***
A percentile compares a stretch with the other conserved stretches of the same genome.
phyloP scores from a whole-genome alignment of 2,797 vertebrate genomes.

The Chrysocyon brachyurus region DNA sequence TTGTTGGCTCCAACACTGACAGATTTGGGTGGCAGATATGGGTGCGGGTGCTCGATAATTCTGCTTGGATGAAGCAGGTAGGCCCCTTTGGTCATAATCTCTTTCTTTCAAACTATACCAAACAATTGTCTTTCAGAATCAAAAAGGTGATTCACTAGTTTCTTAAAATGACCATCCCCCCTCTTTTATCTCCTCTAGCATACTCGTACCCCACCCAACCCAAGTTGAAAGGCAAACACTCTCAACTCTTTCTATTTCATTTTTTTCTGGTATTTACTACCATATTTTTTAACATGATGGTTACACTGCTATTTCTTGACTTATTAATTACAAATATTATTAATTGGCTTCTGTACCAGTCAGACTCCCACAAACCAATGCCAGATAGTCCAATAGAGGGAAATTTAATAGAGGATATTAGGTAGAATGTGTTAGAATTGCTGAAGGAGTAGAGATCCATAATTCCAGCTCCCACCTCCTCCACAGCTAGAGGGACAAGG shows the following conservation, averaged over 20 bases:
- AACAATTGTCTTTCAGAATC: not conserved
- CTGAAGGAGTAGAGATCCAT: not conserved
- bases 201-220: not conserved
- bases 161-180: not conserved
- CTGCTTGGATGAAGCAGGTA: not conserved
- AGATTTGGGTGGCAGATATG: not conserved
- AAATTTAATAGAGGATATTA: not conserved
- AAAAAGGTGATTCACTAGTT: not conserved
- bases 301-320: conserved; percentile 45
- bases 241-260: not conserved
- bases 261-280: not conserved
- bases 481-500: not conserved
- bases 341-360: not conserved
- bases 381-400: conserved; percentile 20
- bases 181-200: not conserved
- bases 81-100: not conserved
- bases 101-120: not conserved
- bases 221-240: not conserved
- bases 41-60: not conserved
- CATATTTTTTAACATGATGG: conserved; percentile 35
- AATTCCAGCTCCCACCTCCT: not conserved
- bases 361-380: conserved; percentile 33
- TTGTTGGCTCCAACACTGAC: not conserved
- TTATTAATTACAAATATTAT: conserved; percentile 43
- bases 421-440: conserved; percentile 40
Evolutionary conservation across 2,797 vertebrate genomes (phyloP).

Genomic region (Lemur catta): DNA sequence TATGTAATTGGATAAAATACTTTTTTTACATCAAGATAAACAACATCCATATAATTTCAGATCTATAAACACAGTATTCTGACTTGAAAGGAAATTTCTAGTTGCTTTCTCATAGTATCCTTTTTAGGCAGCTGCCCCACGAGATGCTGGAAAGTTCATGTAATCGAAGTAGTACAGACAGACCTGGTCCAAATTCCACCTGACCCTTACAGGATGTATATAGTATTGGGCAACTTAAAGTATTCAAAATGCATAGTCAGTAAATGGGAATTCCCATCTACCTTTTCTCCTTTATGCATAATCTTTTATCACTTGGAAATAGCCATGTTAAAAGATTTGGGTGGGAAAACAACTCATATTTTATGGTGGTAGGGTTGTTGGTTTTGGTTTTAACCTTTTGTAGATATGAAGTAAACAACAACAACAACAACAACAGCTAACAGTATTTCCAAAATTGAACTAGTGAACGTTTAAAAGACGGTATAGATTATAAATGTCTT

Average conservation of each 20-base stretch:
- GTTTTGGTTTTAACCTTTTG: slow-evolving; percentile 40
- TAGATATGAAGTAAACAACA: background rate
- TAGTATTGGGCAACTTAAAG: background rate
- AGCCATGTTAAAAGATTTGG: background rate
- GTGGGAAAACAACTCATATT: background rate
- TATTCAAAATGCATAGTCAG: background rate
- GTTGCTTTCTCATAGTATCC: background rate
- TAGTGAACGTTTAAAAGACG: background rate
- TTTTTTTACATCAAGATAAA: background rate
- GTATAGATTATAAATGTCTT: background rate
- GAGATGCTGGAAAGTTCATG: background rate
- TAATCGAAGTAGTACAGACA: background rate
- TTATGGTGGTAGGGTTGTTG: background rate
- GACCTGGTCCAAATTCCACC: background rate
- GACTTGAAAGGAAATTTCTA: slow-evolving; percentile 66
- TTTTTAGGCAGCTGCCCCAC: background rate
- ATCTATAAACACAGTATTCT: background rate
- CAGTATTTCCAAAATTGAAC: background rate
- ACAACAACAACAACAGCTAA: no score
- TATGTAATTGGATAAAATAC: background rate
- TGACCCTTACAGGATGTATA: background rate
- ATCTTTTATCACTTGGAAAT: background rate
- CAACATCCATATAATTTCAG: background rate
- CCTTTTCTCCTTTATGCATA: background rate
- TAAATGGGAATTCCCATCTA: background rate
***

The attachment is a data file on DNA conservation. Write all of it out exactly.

A percentile compares a stretch with the other conserved stretches of the same genome.
phyloP scores from a whole-genome alignment of 2,797 vertebrate genomes.

The Chrysocyon brachyurus region DNA sequence TTGTTGGCTCCAACACTGACAGATTTGGGTGGCAGATATGGGTGCGGGTGCTCGATAATTCTGCTTGGATGAAGCAGGTAGGCCCCTTTGGTCATAATCTCTTTCTTTCAAACTATACCAAACAATTGTCTTTCAGAATCAAAAAGGTGATTCACTAGTTTCTTAAAATGACCATCCCCCCTCTTTTATCTCCTCTAGCATACTCGTACCCCACCCAACCCAAGTTGAAAGGCAAACACTCTCAACTCTTTCTATTTCATTTTTTTCTGGTATTTACTACCATATTTTTTAACATGATGGTTACACTGCTATTTCTTGACTTATTAATTACAAATATTATTAATTGGCTTCTGTACCAGTCAGACTCCCACAAACCAATGCCAGATAGTCCAATAGAGGGAAATTTAATAGAGGATATTAGGTAGAATGTGTTAGAATTGCTGAAGGAGTAGAGATCCATAATTCCAGCTCCCACCTCCTCCACAGCTAGAGGGACAAGG shows the following conservation, averaged over 20 bases:
- AACAATTGTCTTTCAGAATC: not conserved
- CTGAAGGAGTAGAGATCCAT: not conserved
- bases 201-220: not conserved
- bases 161-180: not conserved
- CTGCTTGGATGAAGCAGGTA: not conserved
- AGATTTGGGTGGCAGATATG: not conserved
- AAATTTAATAGAGGATATTA: not conserved
- AAAAAGGTGATTCACTAGTT: not conserved
- bases 301-320: conserved; percentile 45
- bases 241-260: not conserved
- bases 261-280: not conserved
- bases 481-500: not conserved
- bases 341-360: not conserved
- bases 381-400: conserved; percentile 20
- bases 181-200: not conserved
- bases 81-100: not conserved
- bases 101-120: not conserved
- bases 221-240: not conserved
- bases 41-60: not conserved
- CATATTTTTTAACATGATGG: conserved; percentile 35
- AATTCCAGCTCCCACCTCCT: not conserved
- bases 361-380: conserved; percentile 33
- TTGTTGGCTCCAACACTGAC: not conserved
- TTATTAATTACAAATATTAT: conserved; percentile 43
- bases 421-440: conserved; percentile 40
Evolutionary conservation across 2,797 vertebrate genomes (phyloP).

Genomic region (Lemur catta): DNA sequence TATGTAATTGGATAAAATACTTTTTTTACATCAAGATAAACAACATCCATATAATTTCAGATCTATAAACACAGTATTCTGACTTGAAAGGAAATTTCTAGTTGCTTTCTCATAGTATCCTTTTTAGGCAGCTGCCCCACGAGATGCTGGAAAGTTCATGTAATCGAAGTAGTACAGACAGACCTGGTCCAAATTCCACCTGACCCTTACAGGATGTATATAGTATTGGGCAACTTAAAGTATTCAAAATGCATAGTCAGTAAATGGGAATTCCCATCTACCTTTTCTCCTTTATGCATAATCTTTTATCACTTGGAAATAGCCATGTTAAAAGATTTGGGTGGGAAAACAACTCATATTTTATGGTGGTAGGGTTGTTGGTTTTGGTTTTAACCTTTTGTAGATATGAAGTAAACAACAACAACAACAACAACAGCTAACAGTATTTCCAAAATTGAACTAGTGAACGTTTAAAAGACGGTATAGATTATAAATGTCTT

Average conservation of each 20-base stretch:
- GTTTTGGTTTTAACCTTTTG: slow-evolving; percentile 40
- TAGATATGAAGTAAACAACA: background rate
- TAGTATTGGGCAACTTAAAG: background rate
- AGCCATGTTAAAAGATTTGG: background rate
- GTGGGAAAACAACTCATATT: background rate
- TATTCAAAATGCATAGTCAG: background rate
- GTTGCTTTCTCATAGTATCC: background rate
- TAGTGAACGTTTAAAAGACG: background rate
- TTTTTTTACATCAAGATAAA: background rate
- GTATAGATTATAAATGTCTT: background rate
- GAGATGCTGGAAAGTTCATG: background rate
- TAATCGAAGTAGTACAGACA: background rate
- TTATGGTGGTAGGGTTGTTG: background rate
- GACCTGGTCCAAATTCCACC: background rate
- GACTTGAAAGGAAATTTCTA: slow-evolving; percentile 66
- TTTTTAGGCAGCTGCCCCAC: background rate
- ATCTATAAACACAGTATTCT: background rate
- CAGTATTTCCAAAATTGAAC: background rate
- ACAACAACAACAACAGCTAA: no score
- TATGTAATTGGATAAAATAC: background rate
- TGACCCTTACAGGATGTATA: background rate
- ATCTTTTATCACTTGGAAAT: background rate
- CAACATCCATATAATTTCAG: background rate
- CCTTTTCTCCTTTATGCATA: background rate
- TAAATGGGAATTCCCATCTA: background rate